Author(s): Mourad, Suleiman A.
Abū Sahl ʿ Abbād b. Salmān (or Sulaymān) b. ʿAlī al-Ṣaymarī was a Muʿtazilī theologian who flourished in Basra in the third/ninth century. His nisba, al-Ṣaymarī, refers to his original home-town of Ṣaymara, near Khūzistān in the Jibāl region. ʿAbbād studied with Hishām al-Fuwaṭī (d. before 218/833), and his theology was part of a trend, started by his teacher, that was later marginalised in Muʿtazilī thought, especially that of Basra. His views can be reconstructed only on the basis of refutations of them in Sunnī and even some Muʿtazilī sources. ʿAbbād categorically rejected anthrop…
Date: 2020-06-10

ʿAbbād b. Ziyād b. Abī Sufyān

(452 words)

Author(s): Keshk, Khaled M. G.
ʿAbbād b. Ziyād b. Abī Sufyān (d. 100/718; sometimes designated by the sources as Ibn Sumayya and other times, but more rarely, as Ibn Abī Sufyān) was one of four sons of Ziyād b. Abīhi (d. 53/673), ʿUbaydallāh (d. 67/686), ʿAbd al-Raḥmān, and Salm (d. 73/692) being the others. All four brothers served as generals or governors under the Sufyānids. It is not certain how old ʿAbbād was at the time of his death in 100/718 (Ibn ʿAsākir, 26:234; al-Dhahabī, 398), but from the following accounts it can be assumed he was at least in his early seventies. In 41/6…
Date: 2020-06-10


(593 words)

Author(s): Ephrat, Daphna
Abū ʿĀṣim Muḥammad b. Aḥmad b. Muḥammad b. ʿAbdallāh b. ʿAbbād al-ʿAbbādī (375–458/985–1066), often called al-Qāḍī l-Harawī, was a Shāfiʿī jurisconsult and judge and a celebrated scholar of his school of law (madhhab) in the first half of the fifth/eleventh century. Born in Herat (hence his nisba al-Harawī), he studied jurisprudence in his hometown, under the judge (qāḍī) Abū Manṣūr al-Azdī, and in Nīshāpūr, under the local judge. In common with other contemporary seekers of religious knowledge, he journeyed far to meet many scholars, studied under th…
Date: 2020-06-10


(2,384 words)

Author(s): Soravia, Bruna
The ʿAbbādids (Banū ʿAbbād) were a dynasty (of Lakhmid stock), which reigned over southwestern al-Andalus—with Seville as its capital—from 417/1027 to 484/1091–2, during the period of the mulūk al-ṭawāʾif (party kings; the singular noun ṭāʾifa, which means literally “party, faction,” refers by extension to each of the small, independent kingdoms that arose in Muslim Spain after the fall of the caliphate of Córdoba in 1031, and “Taifa” is used in English to refer to the era and the dynasties of those kingdoms). The ʿAbbādids desc…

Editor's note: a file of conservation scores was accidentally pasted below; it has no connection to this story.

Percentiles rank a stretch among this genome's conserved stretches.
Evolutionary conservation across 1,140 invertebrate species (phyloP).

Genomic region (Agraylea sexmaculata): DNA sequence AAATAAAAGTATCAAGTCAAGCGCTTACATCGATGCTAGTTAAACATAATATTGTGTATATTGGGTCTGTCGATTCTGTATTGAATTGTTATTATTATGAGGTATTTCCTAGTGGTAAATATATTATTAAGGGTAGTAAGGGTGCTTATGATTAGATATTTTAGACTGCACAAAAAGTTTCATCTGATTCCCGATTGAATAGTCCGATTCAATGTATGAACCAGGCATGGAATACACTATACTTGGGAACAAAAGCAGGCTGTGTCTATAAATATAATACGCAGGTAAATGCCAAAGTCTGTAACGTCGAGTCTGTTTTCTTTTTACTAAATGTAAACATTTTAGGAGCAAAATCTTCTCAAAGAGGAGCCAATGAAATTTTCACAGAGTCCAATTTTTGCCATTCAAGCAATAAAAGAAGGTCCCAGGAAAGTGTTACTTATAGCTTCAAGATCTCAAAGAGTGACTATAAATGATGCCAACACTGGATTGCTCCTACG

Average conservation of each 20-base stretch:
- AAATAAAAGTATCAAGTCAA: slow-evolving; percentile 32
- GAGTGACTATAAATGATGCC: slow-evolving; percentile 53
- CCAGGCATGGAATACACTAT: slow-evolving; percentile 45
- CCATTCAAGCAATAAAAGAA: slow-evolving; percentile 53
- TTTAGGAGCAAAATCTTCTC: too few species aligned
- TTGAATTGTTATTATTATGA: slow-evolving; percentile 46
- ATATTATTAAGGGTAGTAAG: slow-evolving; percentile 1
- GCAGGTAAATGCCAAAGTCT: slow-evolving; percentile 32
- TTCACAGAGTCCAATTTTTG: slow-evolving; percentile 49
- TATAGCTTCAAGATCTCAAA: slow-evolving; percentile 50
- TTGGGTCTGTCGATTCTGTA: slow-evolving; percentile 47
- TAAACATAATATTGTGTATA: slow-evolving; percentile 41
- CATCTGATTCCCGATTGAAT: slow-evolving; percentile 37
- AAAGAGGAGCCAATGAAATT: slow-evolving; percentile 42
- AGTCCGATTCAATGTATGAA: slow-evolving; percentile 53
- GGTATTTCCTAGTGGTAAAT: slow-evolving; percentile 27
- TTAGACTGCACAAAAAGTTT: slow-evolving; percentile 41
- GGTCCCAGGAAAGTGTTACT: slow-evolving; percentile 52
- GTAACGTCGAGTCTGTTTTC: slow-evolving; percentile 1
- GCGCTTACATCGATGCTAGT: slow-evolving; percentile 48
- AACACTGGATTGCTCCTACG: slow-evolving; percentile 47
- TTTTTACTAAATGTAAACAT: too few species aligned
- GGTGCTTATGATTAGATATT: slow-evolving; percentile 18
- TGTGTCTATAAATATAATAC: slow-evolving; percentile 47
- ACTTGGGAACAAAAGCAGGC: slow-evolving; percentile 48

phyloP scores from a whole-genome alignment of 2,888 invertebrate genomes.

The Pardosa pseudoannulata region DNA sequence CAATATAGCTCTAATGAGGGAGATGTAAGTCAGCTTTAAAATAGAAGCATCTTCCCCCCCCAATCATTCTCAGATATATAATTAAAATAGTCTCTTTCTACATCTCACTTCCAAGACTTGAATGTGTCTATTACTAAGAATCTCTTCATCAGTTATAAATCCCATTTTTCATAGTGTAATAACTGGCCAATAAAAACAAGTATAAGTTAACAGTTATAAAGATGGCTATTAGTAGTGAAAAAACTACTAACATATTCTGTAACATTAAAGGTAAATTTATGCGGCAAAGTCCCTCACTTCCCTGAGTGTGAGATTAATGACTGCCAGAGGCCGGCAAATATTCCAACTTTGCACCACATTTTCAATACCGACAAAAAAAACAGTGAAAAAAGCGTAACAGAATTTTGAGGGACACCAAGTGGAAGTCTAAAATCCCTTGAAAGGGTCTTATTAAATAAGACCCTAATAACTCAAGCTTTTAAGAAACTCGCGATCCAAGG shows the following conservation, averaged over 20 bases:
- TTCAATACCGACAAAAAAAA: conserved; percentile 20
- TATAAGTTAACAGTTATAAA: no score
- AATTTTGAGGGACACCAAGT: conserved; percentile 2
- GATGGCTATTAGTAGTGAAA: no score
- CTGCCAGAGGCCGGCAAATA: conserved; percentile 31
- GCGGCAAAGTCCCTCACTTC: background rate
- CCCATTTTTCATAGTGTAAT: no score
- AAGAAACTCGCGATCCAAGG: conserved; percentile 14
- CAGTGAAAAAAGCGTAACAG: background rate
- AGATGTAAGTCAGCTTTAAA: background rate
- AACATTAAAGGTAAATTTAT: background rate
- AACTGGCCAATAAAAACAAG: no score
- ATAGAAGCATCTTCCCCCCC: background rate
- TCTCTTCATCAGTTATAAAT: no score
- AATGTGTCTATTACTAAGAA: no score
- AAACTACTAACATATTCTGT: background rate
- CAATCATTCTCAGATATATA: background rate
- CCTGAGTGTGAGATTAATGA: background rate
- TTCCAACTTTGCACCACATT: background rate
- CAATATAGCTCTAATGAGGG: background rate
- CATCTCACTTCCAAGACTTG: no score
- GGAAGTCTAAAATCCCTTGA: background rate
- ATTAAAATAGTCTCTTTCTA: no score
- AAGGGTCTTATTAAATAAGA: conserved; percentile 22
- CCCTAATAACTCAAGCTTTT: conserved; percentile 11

Date: 2020-06-10

ʿAbbāsa bt. al-Mahdī

(923 words)

Author(s): Hámori, András P.
ʿAbbāsa bt. al-Mahdī was the half-sister of Hārūn al-Rashīd (Ibn Qutayba, Maʿārif, ed. Tharwat ʿUkāsha, Cairo 1960, 380; Ibn ʿAbd Rabbihi, al-ʿIqd al-farīd, ed. Aḥmad Amīn, Aḥmad al-Zayn, and Ibrāhīm al-Ibyārī, Cairo 1965, 5:115). Beginning with the history of al-Ṭabarī (d. 310/923), her name is linked in chronicles and adab to that of the minister Jaʿfar al-Barmakī, in a story told to explain his and his family’s ruin. Hārūn, it is said, loved the company of both ʿAbbāsa and Jaʿfar, and in order that Jaʿfar might join her at the caliphal plea…
Date: 2020-06-10

al-ʿAbbās b. ʿAbd al-Muṭṭalib

(973 words)

Author(s): Görke, Andreas
Al-ʿAbbās b. ʿAbd al-Muṭṭalib (d. c. 32/653) was an uncle of the prophet Muḥammad and the eponym of the ʿAbbāsid dynasty. al-ʿAbbās was a half-brother of the Prophet's father ʿAbdallāh. His mother was Nutayla bt. Janāb from al-Namir, a tribe of the Rabīʿa confederation. al-ʿAbbās was the youngest son of ʿAbd al-Muṭṭalib and was born two or three years prior to his nephew Muḥammad, i.e., around 567 C.E. He died during the caliphate of ʿUthmān b. ʿAffān (r. 23–35/644–56), aged about 88 (lunar) years. The ʿAbbāsids were descendants of al-ʿAbbās through his son ʿAbdallāh. It is particularly …
Date: 2020-06-10

ʿAbbās b. Abī l-Futūḥ

(1,386 words)

Author(s): Walker, Paul E.
ʿAbbās b. Abī l-Futūḥ b. Tamīm b. Muʿizz b. Bādīs al-Ṣinhājī (d. 549/1154) was wazīr for slightly more than a year, 548–9/1153–4, first under the Fāṭimid caliph al-Ẓāfir (r. 544-9/1149-54), then briefly under his successor, al-Fāʾiz (r. 549-55/1154-60). His father, Abū l-Futūḥ, had been a ranking member of the Zīrid royal family but was suspected of involvement in an attempted assassination of the ruler, his brother Yaḥyā. He was imprisoned, along with his wife, Bullāra, ʿAbbās’s mother, in the Maghrib from 5…
Date: 2020-06-10

al-ʿAbbās b. al-Aḥnaf

(1,252 words)

Author(s): Enderwitz, Susanne
Abū l-Faḍl al-ʿAbbās b. al-Aḥnaf (c. 133–92/750–807) was an author of love poetry in early ʿAbbāsid Iraq. His family belonged to the Arab clan of Ḥanīfa, from the district of Basra, but had emigrated toKhurāsān. His father was buried in Basra in 150/767, when al-ʿAbbās was about seventeen—as we can infer from the report that he died before his sixtieth birthday—perhaps indicating that the family had returned to Iraq, where they owned several houses. We do not know much about the social and material …